Difference between Competence and Competency!
Often a question is asked: Are competence and competency the same or different? Some dictionaries have represented the two interchangeably, i.e. meaning the same. However, the meanings of competence and competency are not the same, but they mean two different meanings.
The difference between the two has been shown in the following Table 11.1:
Table 11.1: Difference between Competence and Competency:
|2. Standard attained||Manner of behaviour|
|3. What is measured||How the standard is achieved.|
It becomes clear from above Table 11.1 that competence describes what people can do while competency focuses on how they do it. In other words, the former means a skill and the standard of performance reached, while the latter refers to the behaviour by which it is achieved.
It implies that there is an interface between the two, i.e. the competent application of a skill is likely to make one act in a competent manner and vice versa. The difference between competence and competency can be better understood by knowing and understanding their components.
Research has established that these consist of three components:
These are explained with the help of the driving test analogy:
In simple terms, knowledge means collection and retention of information in one’s mind. Knowledge is necessary for performing a task but not sufficient. For example, a person by reading understands the meaning of driving a car. The person can describe how to drive a car. But, mere description will not enable the listener to drive a car unless something more than knowledge is there.
That is precisely the reason we see in real life that people, or say, entrepreneurs possessing merely the entrepreneurial knowledge have miserably failed while actually performing the task. What this suggests is that one also needs to have skills to use or translate the knowledge into action or practice.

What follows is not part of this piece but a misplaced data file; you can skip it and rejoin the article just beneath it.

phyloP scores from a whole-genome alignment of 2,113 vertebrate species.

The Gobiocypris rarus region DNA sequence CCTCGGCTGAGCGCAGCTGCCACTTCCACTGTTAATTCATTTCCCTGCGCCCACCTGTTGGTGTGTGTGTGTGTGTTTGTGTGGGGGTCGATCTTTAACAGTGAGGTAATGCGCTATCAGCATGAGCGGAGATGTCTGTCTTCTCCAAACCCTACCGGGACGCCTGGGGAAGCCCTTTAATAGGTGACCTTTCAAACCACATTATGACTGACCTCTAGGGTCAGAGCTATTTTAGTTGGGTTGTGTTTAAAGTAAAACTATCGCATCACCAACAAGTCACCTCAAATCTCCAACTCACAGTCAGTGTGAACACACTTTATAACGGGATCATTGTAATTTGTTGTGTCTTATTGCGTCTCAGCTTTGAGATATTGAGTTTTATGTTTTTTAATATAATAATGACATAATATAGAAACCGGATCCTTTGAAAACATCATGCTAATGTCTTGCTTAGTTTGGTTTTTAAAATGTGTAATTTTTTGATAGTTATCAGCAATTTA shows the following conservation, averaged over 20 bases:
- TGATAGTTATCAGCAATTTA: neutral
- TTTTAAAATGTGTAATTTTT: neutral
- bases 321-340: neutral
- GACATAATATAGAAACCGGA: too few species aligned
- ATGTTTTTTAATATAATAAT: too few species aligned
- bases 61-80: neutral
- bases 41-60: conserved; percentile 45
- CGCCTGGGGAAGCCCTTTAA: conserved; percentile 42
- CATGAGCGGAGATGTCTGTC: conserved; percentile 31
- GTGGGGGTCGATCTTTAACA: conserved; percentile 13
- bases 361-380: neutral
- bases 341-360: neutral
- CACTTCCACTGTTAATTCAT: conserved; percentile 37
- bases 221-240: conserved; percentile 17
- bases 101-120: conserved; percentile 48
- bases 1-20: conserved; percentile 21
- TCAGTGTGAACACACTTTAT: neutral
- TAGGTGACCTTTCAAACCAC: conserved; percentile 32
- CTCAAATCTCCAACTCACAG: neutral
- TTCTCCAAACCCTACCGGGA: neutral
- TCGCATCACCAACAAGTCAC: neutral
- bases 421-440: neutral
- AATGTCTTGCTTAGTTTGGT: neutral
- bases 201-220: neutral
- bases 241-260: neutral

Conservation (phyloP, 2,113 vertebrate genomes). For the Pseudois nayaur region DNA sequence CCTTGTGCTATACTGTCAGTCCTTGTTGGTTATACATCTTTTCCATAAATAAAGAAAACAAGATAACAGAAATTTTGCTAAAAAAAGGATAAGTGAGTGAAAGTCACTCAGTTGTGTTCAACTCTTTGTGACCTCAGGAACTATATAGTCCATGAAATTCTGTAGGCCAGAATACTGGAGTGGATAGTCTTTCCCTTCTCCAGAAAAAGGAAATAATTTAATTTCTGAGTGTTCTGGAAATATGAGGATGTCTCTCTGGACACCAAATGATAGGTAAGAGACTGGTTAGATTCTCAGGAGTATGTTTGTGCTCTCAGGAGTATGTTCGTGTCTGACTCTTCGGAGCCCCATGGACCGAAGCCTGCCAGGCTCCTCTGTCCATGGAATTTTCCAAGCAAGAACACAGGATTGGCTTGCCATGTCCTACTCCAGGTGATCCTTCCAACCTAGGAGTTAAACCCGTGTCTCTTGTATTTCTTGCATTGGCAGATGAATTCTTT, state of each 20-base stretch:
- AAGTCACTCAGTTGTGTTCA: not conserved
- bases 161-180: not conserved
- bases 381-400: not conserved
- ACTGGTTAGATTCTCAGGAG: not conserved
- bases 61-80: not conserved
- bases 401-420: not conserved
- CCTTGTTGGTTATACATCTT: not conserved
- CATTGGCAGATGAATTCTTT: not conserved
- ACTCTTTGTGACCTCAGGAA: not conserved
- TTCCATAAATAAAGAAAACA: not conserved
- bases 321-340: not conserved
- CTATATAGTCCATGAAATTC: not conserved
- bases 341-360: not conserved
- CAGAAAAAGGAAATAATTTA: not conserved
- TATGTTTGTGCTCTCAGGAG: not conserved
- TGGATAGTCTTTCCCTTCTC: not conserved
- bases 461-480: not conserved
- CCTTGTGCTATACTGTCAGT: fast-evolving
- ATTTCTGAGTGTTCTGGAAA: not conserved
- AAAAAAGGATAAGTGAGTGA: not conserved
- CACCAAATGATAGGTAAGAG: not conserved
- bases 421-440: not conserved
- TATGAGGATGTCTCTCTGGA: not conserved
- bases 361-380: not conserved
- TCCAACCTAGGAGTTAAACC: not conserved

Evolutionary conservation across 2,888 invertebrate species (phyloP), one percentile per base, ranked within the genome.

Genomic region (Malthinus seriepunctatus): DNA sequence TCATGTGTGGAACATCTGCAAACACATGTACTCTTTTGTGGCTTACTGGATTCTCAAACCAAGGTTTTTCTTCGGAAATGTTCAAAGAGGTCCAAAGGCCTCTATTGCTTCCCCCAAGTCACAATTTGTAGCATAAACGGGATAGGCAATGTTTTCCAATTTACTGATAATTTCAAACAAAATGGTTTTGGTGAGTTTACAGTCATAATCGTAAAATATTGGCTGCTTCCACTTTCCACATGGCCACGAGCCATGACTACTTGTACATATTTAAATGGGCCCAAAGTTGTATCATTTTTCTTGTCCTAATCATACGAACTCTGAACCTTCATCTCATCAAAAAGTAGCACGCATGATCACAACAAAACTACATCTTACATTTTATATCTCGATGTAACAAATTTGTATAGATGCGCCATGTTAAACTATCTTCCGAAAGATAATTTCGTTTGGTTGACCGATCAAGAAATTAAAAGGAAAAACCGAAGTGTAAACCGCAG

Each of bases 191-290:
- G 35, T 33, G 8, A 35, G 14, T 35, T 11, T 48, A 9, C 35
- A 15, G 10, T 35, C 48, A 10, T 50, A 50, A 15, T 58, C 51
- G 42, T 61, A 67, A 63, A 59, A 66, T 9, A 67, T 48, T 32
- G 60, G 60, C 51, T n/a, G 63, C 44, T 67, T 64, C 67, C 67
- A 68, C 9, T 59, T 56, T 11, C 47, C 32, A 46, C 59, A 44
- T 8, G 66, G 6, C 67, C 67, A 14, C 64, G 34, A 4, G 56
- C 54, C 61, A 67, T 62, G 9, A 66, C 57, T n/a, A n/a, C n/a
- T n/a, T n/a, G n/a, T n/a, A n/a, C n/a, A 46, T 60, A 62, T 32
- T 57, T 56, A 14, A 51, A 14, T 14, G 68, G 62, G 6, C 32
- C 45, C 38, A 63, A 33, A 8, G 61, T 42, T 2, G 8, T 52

Skill is the ability to demonstrate a system and sequence of behaviour which results in something observable, something that one can see. A person with planning ability, i.e., skill can properly identify the sequence of action to be performed to drive the car.
Nonetheless, while knowledge of driving a car could be acquired by reading, talking or so on, skill to actually drive a car can be acquired by practice i.e., driving car on a number of times. This means both knowledge and skill are required to perform a task like driving a car.
In simple terms, motive is an urge to achieve one’s goal what McClelland terms ‘Achievement Motivation’. This continuous concern of goal achievement directs a person to perform better and better. Coming back to the same example of driving a car, one’s urge to drive car in the best manner helps him constantly practice driving car.
Thus, in order to perform a task like establishing and running an industrial unit effectively and successfully, a person called entrepreneur needs to possess a set of knowledge, skill and motive which could be together labeled as his / her ‘entrepreneurial competencies.’
Now, an analysis of above meanings and definitions of competencies reveals the following salient characteristics of entrepreneurial competencies:
a. Entrepreneurial competencies are the characteristics of entrepreneurs.
b. Entrepreneurial competencies lead to the demonstration of entrepreneurial skills and abilities.
c. Entrepreneurial competencies must lead to effective and superior performance of entrepreneurs.
That the entrepreneurial competency includes knowledge, skills and motives or attitudes (Linkage 1997) is shown as follows:
Knowledge and skill constituents of competency tend to be visible and relatively on the surface characteristics of the people and for that matter, entrepreneurs also. As regards motives or attitudes as constituents of competencies, these are more hidden, ‘deeper’ and central to one’s personality.